January 17, 2020 / 9:09 AM / a month ago

Turkish credit card payments' cap could hit travel sales - travel agents

* Credit card instalments cut to three for spending abroad

* Turks spent $3.4 billion on trips abroad in Jan-Sept

* Northern Cyprus seen particularly hit

By Ceyda Caglayan

ISTANBUL, Jan 17(Reuters) - Turkish travel agencies’ international sales could fall after the country’s banking watchdog halved the maximum number of instalments for repayment of credit card spending abroad, sector representatives and agents said.

The Turkish BDDK watchdog this week reduced the instalment period for payments on international trips, airline tickets and accommodation abroad to a maximum three months from six.

“This regulation will harm travel agencies by decreasing demand for trips abroad and also in the long term it might harm the Turkish economy as well,” said Cem Polatoglu, chief executive of travel agency Tur Andiamo.

The BDDK did not say why the number of instalments had been reduced, but Polatoglu said the authorities appeared to believe that if it becomes harder for people to go abroad, foreign currency will stay in Turkey.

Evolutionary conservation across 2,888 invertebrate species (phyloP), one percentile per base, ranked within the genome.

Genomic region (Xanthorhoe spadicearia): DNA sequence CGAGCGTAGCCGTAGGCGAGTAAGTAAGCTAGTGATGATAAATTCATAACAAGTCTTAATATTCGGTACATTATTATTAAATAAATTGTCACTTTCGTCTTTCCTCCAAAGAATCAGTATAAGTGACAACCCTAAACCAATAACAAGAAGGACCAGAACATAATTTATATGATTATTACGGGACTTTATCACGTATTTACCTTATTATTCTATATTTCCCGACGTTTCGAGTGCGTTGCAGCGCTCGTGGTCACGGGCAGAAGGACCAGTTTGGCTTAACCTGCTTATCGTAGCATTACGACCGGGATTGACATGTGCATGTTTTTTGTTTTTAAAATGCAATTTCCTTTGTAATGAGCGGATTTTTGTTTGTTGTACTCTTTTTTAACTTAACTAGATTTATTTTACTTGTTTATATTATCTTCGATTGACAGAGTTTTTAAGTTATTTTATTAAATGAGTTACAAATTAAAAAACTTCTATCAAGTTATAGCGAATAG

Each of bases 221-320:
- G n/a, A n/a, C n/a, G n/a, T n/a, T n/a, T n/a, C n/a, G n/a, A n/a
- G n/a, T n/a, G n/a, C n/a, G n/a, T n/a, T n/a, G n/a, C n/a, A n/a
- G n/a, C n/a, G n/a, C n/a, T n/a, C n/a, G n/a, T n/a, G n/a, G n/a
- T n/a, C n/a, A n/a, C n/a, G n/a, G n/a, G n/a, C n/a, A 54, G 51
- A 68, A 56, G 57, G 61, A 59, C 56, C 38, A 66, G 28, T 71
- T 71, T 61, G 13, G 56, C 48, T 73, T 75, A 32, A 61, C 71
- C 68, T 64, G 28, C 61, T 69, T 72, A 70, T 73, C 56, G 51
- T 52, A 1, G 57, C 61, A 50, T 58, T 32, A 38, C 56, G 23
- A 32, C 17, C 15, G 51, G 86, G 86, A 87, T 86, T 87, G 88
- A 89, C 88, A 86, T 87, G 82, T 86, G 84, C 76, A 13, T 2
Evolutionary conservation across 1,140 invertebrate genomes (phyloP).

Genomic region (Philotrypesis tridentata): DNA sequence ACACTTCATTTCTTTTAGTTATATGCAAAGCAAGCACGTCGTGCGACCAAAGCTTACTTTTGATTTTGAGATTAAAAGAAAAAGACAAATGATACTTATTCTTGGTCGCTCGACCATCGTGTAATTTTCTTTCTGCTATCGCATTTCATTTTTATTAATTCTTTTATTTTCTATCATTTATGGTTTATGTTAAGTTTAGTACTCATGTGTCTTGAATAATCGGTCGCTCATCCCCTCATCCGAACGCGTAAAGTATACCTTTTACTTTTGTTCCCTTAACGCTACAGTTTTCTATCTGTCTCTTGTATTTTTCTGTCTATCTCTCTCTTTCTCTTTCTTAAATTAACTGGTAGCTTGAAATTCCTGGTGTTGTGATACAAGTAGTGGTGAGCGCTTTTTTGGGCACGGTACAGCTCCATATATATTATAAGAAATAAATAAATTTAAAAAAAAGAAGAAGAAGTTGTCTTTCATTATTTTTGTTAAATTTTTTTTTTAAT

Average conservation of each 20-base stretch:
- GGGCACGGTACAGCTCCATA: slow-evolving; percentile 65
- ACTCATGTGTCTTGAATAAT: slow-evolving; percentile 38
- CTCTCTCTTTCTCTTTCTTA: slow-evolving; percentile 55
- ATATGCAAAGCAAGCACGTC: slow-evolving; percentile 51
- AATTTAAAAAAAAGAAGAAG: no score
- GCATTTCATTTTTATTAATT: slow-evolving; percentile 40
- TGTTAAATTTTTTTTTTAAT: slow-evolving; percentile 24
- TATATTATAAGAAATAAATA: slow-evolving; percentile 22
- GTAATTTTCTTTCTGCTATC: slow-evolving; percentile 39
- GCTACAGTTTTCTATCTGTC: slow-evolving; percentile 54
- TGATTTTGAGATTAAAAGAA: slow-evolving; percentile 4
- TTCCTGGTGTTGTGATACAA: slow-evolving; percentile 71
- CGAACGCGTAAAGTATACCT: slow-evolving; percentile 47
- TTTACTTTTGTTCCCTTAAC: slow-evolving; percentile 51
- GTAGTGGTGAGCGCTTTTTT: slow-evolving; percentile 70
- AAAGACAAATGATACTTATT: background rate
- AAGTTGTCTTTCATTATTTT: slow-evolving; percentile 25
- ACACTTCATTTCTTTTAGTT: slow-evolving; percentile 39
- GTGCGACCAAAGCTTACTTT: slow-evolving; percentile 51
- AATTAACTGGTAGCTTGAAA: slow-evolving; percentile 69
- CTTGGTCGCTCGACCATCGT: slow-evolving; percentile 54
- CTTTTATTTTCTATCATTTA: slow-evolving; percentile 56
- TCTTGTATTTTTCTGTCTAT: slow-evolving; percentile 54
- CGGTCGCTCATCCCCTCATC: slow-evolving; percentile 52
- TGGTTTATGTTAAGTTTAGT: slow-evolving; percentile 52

Some 7.4 million Turks spent around $3.4 billion on trips abroad in the first nine months of 2019, according to tourism ministry data.

“Companies with a strong financial structure have the strength to find alternative solutions but small agencies... will have problems with sales,” said Firuz Baglikaya, head of the Association of Turkish Travel Agencies (TURSAB).

Baglikaya said credit card payments account for more than 75% of all international trip sales and 80% of Turkish travellers used a payment plan exceeding three monthly instalments.

“We initially expect a fall of some 15-20% in international trip sales due to this decision,” he said.

ALTERNATIVE SOLUTION

Travel agencies could offer holiday loans through banks, deals to extend payment periods or make some price cuts to offset the impact, agents said.

“Half of our sales are done with more than three month instalments. Travellers choose to book in the December-February period to benefit from early booking promotions,” Prontotour Chairman Ali Onaran said.

“Early booking sales will be impacted by this change in instalments,” Onaran said.

Kudret Ozersay, foreign minister of Northern Cyprus, a breakaway state recognised only by Turkey, said on Twitter that Turkish Cypriot officials had contacted Ankara regarding the possible negative impact of the decision.

Onaran said the Northern Cypriot tourism sector would be severely impacted by the cap on instalments as Turks make up some 80% of its total visitors. (Additional reporting by Michele Kambas; Writing by Ezgi Erkoyun; Editing by Daren Butler)

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